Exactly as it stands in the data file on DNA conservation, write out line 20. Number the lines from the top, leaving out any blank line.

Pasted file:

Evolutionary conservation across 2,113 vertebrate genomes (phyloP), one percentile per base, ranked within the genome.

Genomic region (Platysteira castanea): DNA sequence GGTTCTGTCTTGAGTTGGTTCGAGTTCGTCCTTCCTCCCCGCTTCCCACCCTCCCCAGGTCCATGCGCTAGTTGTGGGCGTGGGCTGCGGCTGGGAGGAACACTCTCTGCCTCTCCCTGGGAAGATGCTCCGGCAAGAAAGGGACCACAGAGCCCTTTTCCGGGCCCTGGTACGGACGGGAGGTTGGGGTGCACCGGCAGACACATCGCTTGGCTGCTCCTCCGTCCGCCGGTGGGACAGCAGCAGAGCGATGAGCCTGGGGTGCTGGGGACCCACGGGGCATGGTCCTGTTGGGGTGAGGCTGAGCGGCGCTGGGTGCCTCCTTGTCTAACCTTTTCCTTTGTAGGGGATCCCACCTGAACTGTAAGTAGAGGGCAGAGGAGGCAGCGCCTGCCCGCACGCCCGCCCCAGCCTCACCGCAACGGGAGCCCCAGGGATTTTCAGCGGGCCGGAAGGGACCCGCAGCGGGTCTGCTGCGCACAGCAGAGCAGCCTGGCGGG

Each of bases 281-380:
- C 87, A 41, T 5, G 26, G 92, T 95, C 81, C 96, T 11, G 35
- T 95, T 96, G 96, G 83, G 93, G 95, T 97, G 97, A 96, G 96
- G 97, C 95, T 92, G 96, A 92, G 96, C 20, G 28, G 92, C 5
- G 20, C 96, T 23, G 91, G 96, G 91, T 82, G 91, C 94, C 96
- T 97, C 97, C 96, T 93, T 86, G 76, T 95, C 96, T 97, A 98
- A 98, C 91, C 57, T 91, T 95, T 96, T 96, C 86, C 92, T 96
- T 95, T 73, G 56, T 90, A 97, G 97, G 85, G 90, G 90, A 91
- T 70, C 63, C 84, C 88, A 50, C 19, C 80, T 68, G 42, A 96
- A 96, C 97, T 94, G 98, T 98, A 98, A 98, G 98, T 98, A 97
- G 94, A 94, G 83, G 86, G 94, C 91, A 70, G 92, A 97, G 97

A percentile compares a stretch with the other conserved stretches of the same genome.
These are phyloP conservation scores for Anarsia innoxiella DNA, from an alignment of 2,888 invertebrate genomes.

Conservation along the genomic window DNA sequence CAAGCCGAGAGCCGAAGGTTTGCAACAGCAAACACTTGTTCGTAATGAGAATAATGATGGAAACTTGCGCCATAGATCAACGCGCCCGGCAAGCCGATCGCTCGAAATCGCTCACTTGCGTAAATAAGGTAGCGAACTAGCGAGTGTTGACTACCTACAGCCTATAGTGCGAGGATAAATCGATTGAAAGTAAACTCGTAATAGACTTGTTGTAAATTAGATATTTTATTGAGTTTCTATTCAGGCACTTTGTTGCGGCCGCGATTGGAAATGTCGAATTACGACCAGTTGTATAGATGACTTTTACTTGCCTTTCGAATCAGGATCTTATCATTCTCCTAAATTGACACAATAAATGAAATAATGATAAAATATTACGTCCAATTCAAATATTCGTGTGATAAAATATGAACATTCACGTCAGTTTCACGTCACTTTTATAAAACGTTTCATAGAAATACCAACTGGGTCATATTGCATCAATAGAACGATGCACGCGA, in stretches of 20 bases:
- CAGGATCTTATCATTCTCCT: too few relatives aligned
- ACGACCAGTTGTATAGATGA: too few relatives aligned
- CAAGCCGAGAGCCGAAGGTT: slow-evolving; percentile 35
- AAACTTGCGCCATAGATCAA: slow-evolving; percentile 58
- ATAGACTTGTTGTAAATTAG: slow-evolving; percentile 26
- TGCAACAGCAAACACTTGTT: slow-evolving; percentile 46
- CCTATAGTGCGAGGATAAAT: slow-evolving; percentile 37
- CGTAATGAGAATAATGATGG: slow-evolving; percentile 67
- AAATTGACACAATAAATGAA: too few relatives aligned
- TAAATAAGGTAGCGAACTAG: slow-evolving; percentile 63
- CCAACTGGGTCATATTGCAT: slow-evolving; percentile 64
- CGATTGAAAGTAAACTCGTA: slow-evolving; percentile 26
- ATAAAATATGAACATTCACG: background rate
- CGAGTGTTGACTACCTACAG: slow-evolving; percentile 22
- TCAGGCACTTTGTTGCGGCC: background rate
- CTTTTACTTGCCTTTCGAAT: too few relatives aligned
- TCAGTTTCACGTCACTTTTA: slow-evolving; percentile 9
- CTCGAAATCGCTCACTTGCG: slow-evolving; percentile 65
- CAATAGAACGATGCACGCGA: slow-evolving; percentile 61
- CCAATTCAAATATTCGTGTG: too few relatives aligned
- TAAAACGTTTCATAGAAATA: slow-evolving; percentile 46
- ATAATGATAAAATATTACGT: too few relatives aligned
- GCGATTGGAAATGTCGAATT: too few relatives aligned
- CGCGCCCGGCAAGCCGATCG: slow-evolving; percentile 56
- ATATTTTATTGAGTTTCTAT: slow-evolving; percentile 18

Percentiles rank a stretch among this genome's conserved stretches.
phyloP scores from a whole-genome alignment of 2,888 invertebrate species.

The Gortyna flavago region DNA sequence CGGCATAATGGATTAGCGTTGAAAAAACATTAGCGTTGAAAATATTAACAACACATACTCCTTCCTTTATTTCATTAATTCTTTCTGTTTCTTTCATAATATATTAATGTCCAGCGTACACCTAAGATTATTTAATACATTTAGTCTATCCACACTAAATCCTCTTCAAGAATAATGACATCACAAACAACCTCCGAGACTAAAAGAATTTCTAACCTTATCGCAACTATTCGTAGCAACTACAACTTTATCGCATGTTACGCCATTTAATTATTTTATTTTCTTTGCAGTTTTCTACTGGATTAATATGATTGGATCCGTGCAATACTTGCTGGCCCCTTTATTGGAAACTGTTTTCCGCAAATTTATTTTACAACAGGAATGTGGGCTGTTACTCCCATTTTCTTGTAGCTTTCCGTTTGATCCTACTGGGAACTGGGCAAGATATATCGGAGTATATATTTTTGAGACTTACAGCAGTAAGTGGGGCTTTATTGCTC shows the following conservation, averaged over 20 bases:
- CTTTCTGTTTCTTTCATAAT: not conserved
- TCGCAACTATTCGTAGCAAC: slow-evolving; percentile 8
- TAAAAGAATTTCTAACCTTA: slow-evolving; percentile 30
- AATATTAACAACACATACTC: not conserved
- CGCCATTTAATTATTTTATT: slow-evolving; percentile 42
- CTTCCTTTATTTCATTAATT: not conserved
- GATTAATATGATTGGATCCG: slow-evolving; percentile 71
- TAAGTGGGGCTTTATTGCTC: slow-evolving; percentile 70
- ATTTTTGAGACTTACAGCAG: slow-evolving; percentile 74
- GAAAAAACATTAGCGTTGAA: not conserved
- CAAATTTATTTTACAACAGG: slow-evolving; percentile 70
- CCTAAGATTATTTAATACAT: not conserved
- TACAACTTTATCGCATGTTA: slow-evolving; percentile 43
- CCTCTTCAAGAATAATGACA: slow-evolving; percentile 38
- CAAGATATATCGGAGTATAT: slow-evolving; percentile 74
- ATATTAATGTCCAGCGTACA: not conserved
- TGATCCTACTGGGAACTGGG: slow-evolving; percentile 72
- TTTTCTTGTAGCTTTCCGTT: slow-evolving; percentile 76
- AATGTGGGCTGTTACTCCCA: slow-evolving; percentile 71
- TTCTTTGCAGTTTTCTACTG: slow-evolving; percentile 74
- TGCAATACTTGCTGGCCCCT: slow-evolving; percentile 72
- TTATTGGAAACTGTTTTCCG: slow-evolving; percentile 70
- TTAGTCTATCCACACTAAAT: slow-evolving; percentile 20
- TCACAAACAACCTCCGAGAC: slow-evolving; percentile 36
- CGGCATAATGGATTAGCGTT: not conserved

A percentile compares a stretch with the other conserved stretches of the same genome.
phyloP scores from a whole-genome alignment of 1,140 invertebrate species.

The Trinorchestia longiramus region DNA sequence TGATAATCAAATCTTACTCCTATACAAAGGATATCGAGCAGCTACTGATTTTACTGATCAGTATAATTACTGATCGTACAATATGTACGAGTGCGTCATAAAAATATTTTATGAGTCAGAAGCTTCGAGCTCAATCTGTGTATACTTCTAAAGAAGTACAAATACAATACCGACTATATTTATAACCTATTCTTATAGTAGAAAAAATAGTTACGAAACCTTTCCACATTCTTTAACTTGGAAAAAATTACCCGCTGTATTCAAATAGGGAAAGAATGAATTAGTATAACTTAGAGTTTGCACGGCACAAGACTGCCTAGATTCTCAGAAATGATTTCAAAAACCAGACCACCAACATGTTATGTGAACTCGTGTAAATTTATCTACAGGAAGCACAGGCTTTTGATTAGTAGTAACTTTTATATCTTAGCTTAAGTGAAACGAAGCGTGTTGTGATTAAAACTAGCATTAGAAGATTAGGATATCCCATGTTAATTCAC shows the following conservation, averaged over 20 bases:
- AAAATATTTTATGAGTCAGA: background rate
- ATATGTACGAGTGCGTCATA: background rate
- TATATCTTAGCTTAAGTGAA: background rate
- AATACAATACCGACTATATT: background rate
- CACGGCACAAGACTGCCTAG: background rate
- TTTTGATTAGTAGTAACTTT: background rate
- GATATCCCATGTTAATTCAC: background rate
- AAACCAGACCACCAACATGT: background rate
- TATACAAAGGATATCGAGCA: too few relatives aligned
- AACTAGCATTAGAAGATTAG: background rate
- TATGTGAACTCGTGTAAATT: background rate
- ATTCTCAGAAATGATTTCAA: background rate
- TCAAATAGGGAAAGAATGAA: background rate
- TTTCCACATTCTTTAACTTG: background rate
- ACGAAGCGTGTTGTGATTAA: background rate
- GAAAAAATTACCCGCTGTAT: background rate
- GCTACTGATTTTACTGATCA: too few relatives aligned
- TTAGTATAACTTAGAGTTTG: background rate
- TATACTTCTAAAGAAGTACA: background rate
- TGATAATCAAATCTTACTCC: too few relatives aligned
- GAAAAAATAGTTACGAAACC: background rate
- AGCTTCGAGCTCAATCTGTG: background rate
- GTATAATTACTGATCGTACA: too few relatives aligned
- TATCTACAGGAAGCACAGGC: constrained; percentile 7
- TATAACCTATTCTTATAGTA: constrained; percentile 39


- AAACTTGCGCCATAGATCAA: slow-evolving; percentile 58